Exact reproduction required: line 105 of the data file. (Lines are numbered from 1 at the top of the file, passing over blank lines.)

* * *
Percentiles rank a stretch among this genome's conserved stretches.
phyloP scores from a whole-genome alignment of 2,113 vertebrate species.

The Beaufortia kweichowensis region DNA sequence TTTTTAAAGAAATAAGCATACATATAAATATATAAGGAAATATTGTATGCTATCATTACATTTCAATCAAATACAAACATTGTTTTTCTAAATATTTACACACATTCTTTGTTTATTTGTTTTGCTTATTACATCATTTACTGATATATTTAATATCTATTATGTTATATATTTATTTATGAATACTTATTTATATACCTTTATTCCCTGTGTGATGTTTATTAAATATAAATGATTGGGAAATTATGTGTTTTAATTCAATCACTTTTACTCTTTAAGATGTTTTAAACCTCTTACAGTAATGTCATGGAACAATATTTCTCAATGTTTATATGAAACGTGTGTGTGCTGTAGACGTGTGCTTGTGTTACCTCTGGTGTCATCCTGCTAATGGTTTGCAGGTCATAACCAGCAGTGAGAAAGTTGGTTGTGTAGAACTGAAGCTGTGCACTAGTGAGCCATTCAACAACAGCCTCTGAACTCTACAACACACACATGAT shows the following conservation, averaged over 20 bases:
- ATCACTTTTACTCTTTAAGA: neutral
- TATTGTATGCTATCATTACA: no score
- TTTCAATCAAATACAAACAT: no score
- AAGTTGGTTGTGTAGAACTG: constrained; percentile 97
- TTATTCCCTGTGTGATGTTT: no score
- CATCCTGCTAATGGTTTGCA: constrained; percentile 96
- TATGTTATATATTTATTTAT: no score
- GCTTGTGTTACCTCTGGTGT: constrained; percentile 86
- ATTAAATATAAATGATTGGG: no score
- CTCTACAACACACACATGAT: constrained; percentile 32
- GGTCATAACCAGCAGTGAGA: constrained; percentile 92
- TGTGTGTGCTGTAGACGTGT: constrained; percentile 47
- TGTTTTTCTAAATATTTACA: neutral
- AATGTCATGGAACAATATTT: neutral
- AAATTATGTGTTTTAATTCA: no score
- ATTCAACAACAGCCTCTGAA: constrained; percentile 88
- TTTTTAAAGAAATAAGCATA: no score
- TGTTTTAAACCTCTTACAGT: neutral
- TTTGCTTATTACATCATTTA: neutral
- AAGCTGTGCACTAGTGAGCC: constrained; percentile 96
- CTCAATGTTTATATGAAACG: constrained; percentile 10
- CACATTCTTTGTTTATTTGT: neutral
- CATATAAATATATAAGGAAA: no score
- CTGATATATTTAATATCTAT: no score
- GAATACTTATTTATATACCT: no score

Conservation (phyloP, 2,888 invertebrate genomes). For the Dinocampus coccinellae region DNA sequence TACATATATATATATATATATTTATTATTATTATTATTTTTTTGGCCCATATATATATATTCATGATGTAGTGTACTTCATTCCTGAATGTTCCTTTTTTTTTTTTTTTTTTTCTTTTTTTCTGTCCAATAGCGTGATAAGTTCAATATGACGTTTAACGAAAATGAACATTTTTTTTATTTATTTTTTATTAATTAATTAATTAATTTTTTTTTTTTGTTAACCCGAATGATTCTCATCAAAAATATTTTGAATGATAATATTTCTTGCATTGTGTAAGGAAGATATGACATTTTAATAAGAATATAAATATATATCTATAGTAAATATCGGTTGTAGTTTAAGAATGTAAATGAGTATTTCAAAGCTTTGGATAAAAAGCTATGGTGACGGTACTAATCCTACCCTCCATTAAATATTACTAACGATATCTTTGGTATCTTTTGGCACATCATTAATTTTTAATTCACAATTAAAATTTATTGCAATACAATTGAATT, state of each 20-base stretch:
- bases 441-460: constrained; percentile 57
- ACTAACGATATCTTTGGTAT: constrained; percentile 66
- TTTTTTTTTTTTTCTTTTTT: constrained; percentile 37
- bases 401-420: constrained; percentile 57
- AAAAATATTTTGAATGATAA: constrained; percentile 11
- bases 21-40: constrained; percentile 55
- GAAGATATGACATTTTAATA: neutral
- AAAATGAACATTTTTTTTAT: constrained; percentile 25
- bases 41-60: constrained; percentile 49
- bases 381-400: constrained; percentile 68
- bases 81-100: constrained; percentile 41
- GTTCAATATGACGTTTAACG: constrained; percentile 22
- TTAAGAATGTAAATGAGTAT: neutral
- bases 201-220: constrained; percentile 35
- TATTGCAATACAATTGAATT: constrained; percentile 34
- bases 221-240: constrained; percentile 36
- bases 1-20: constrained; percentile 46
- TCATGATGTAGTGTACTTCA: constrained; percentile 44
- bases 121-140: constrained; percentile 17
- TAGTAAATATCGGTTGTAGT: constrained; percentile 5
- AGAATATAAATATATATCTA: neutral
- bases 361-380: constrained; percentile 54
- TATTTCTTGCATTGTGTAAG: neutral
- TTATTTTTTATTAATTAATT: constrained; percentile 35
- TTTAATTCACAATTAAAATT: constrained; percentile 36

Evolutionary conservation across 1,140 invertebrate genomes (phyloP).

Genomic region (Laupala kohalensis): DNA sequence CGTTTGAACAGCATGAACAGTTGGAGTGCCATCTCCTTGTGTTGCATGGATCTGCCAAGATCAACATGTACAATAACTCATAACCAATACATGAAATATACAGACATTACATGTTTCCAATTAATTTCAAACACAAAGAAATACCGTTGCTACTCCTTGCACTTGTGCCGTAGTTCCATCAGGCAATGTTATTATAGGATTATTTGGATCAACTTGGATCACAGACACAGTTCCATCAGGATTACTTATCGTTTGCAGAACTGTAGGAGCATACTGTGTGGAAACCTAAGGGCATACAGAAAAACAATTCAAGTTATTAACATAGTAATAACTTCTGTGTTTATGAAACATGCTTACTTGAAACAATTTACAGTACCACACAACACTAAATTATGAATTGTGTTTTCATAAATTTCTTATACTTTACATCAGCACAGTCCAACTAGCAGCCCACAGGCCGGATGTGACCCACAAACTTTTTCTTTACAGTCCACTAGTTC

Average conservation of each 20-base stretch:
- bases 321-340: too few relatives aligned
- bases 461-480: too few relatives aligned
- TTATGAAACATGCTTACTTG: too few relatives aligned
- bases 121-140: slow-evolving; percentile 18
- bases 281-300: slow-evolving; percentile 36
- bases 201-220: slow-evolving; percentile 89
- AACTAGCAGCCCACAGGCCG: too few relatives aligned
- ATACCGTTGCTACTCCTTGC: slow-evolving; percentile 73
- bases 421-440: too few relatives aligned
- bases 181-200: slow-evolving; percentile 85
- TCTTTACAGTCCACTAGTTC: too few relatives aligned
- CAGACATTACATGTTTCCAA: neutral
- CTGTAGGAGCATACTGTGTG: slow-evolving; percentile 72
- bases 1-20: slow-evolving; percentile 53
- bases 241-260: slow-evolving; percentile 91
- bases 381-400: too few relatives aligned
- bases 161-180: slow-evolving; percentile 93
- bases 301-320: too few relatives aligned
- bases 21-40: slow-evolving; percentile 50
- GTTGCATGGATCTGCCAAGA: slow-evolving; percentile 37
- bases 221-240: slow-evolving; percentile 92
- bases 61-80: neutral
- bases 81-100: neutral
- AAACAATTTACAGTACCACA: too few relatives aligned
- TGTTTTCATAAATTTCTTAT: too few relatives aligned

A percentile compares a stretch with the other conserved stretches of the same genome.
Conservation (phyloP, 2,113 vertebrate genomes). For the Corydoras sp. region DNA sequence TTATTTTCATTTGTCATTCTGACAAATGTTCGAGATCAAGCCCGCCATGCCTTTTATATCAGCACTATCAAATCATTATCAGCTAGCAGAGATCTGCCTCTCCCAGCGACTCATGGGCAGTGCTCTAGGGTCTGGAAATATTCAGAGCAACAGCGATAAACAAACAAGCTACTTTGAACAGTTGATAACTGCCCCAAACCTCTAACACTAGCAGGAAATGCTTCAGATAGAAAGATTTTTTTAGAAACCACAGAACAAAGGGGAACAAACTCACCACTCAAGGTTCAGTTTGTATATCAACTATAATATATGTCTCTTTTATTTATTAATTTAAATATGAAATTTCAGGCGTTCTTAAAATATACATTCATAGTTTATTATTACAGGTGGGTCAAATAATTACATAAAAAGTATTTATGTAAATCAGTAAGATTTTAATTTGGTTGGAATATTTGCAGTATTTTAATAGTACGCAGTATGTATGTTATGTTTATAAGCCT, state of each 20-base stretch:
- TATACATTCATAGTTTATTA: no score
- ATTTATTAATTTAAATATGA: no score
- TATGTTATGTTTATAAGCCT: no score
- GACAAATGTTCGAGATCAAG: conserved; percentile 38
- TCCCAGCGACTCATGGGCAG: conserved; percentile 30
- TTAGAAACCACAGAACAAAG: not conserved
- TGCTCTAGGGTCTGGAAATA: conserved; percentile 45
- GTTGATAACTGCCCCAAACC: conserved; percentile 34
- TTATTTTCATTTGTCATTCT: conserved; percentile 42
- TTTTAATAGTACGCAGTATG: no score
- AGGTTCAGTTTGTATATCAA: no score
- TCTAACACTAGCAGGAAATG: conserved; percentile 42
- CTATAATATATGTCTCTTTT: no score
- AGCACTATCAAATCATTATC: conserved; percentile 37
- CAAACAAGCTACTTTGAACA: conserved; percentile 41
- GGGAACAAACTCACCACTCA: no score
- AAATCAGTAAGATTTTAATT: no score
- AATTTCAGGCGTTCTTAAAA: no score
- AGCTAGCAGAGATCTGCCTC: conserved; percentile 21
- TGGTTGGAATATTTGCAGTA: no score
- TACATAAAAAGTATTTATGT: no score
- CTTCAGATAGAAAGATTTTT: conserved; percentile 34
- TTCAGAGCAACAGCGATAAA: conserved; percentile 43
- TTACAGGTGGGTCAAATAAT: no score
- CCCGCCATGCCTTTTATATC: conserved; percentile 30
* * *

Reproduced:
- TACATAAAAAGTATTTATGT: no score